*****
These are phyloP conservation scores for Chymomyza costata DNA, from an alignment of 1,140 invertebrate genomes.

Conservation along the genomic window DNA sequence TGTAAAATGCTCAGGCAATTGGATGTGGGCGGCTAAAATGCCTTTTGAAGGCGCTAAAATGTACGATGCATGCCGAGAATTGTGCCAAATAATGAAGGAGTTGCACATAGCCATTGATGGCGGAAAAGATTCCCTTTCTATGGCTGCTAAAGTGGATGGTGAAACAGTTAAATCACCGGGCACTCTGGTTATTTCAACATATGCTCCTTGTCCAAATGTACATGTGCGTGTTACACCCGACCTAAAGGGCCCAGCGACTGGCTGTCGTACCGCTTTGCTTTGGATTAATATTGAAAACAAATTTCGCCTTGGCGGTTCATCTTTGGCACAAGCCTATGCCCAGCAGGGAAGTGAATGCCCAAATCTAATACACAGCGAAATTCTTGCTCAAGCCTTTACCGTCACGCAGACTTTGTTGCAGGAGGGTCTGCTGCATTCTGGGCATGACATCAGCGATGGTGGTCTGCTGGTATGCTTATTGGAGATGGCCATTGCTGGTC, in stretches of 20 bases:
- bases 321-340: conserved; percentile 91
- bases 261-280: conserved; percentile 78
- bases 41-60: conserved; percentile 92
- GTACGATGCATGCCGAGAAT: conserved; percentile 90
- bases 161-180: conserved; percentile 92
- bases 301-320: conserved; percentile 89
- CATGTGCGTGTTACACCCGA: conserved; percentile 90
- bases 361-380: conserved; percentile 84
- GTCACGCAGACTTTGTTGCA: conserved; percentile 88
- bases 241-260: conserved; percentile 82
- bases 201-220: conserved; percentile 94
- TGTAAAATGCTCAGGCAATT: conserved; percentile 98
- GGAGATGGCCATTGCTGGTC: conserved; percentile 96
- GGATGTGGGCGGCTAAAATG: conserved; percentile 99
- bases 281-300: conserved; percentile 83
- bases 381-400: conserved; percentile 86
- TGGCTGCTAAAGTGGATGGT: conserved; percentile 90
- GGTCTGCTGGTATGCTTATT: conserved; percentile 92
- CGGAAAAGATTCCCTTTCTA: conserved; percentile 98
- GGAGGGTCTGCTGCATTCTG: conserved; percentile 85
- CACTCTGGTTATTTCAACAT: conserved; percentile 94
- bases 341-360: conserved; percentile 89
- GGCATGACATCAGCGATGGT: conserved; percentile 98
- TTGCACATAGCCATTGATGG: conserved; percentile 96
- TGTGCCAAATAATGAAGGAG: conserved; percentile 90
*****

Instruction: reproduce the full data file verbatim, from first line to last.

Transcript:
These are phyloP conservation scores for Chymomyza costata DNA, from an alignment of 1,140 invertebrate genomes.

Conservation along the genomic window DNA sequence TGTAAAATGCTCAGGCAATTGGATGTGGGCGGCTAAAATGCCTTTTGAAGGCGCTAAAATGTACGATGCATGCCGAGAATTGTGCCAAATAATGAAGGAGTTGCACATAGCCATTGATGGCGGAAAAGATTCCCTTTCTATGGCTGCTAAAGTGGATGGTGAAACAGTTAAATCACCGGGCACTCTGGTTATTTCAACATATGCTCCTTGTCCAAATGTACATGTGCGTGTTACACCCGACCTAAAGGGCCCAGCGACTGGCTGTCGTACCGCTTTGCTTTGGATTAATATTGAAAACAAATTTCGCCTTGGCGGTTCATCTTTGGCACAAGCCTATGCCCAGCAGGGAAGTGAATGCCCAAATCTAATACACAGCGAAATTCTTGCTCAAGCCTTTACCGTCACGCAGACTTTGTTGCAGGAGGGTCTGCTGCATTCTGGGCATGACATCAGCGATGGTGGTCTGCTGGTATGCTTATTGGAGATGGCCATTGCTGGTC, in stretches of 20 bases:
- bases 321-340: conserved; percentile 91
- bases 261-280: conserved; percentile 78
- bases 41-60: conserved; percentile 92
- GTACGATGCATGCCGAGAAT: conserved; percentile 90
- bases 161-180: conserved; percentile 92
- bases 301-320: conserved; percentile 89
- CATGTGCGTGTTACACCCGA: conserved; percentile 90
- bases 361-380: conserved; percentile 84
- GTCACGCAGACTTTGTTGCA: conserved; percentile 88
- bases 241-260: conserved; percentile 82
- bases 201-220: conserved; percentile 94
- TGTAAAATGCTCAGGCAATT: conserved; percentile 98
- GGAGATGGCCATTGCTGGTC: conserved; percentile 96
- GGATGTGGGCGGCTAAAATG: conserved; percentile 99
- bases 281-300: conserved; percentile 83
- bases 381-400: conserved; percentile 86
- TGGCTGCTAAAGTGGATGGT: conserved; percentile 90
- GGTCTGCTGGTATGCTTATT: conserved; percentile 92
- CGGAAAAGATTCCCTTTCTA: conserved; percentile 98
- GGAGGGTCTGCTGCATTCTG: conserved; percentile 85
- CACTCTGGTTATTTCAACAT: conserved; percentile 94
- bases 341-360: conserved; percentile 89
- GGCATGACATCAGCGATGGT: conserved; percentile 98
- TTGCACATAGCCATTGATGG: conserved; percentile 96
- TGTGCCAAATAATGAAGGAG: conserved; percentile 90